Table 1 Model inputs on population, disease and treatment prevalence

The two scenarios were created using market shares of the approved biologic or biosimilar and expected market shares with the introduction of secukinumab. Market shares were assumed to change over time (Supplementary Information Tables 1–4, see electronic supplementary material [ESM]); in this way, we accounted for discontinuation of therapies and changes in treatment approach. In detail, the model didn’t include a discontinuation rate for each treatment or a treatment shift over time based on the discontinuation rate, but it estimated a different market share in each simulated year. The annual market share estimated for each drug included the number of patients already treated in the previous year continuing treatment plus the new patients initiating treatment in the simulated year. The market share used in the model assumed a shift from both biosimilar and brand biologic treatments to secukinumab. This approach avoids the impact of secukinumab being underestimated compared with a scenario where only a shift from brand product was assumed. The market shares simulated were based on market research and expert opinions. Four experts (two clinical experts and two experts in health economics) provided their forecast on market share independently based on market research results. An average of the four market share forecasts indicated by the experts was shared for their revision and approval.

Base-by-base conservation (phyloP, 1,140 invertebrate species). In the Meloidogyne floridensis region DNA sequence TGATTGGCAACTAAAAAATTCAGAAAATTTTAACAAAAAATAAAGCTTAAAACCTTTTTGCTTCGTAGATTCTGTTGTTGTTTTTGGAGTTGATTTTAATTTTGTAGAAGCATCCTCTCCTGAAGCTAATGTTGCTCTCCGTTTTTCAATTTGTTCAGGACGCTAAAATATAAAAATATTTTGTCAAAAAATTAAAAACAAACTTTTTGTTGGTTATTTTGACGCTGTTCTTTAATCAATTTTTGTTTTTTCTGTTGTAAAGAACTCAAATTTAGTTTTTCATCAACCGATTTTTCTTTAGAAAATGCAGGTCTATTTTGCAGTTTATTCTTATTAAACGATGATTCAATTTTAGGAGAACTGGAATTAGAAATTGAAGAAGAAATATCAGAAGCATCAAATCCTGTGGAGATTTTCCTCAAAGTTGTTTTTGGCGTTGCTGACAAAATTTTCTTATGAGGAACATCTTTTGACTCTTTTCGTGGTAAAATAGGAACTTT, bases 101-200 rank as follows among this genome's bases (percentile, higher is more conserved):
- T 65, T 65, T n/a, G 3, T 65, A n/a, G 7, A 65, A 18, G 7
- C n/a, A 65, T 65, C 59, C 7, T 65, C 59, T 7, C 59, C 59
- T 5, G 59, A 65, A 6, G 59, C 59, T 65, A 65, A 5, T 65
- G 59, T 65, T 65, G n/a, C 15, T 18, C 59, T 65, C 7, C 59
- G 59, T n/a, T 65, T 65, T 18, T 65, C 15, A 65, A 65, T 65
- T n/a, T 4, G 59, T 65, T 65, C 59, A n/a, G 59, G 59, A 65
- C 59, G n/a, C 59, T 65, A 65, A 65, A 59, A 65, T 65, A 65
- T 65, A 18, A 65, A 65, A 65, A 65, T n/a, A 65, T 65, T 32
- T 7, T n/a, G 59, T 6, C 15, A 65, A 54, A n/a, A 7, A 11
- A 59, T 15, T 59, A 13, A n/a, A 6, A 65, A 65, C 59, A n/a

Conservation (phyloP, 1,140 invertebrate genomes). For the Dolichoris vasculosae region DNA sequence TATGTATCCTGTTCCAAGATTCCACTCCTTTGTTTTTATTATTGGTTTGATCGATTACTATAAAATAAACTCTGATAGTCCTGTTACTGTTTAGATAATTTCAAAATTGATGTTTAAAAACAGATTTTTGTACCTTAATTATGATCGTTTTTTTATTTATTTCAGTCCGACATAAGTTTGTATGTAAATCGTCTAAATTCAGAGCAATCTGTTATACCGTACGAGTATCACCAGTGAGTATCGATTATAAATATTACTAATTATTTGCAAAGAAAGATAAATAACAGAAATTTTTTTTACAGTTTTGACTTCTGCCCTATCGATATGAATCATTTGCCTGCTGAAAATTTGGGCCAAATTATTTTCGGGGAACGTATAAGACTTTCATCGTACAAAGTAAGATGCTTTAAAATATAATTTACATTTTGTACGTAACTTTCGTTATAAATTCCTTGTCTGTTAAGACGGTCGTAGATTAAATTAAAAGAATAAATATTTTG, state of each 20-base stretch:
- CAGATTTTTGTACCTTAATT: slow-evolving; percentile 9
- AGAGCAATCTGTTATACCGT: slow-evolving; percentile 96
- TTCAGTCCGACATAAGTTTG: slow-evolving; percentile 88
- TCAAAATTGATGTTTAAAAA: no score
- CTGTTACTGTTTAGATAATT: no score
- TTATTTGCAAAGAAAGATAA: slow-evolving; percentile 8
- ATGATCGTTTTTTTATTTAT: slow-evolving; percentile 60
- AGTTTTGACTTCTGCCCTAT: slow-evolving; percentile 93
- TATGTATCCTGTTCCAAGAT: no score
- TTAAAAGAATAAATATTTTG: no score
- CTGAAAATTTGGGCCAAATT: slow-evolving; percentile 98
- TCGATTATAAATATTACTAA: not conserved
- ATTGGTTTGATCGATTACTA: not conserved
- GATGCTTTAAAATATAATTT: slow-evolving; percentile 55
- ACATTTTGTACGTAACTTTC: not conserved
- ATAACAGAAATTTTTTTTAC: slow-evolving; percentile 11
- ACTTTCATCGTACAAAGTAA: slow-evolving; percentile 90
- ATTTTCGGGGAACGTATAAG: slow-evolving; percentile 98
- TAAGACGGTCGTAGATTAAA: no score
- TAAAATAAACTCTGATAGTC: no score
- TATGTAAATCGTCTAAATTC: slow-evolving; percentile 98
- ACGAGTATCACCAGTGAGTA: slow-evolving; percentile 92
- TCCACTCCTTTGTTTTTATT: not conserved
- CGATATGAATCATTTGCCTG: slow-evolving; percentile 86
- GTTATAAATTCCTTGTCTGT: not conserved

The budgetary impact was estimated based on the consideration of drug acquisition and administration costs; no other direct costs were included in the analysis assuming minor differences between treatments based on previous BIA conducted in Italy [41]. Drug acquisition costs for each therapy were estimated by multiplying the unit costs by average dosing and the total number of times the drug was administered. Average doses for each licenced treatment were taken from the European public assessment report (EPAR) by the European Medicines Agency [42] and were different between the first year of therapy and the subsequent ones (Table 2). Ex-factory AIFA unit costs of treatments [43] net of statutory discounts (− 5%, followed by − 5%) were considered, as required by Italian law for each reimbursed drug. Cost per dose for infliximab was computed using mean population weight for each condition: 88.54 kg for PsO [44], 87.11 kg for PsA [45] and 81.36 kg for AS [46].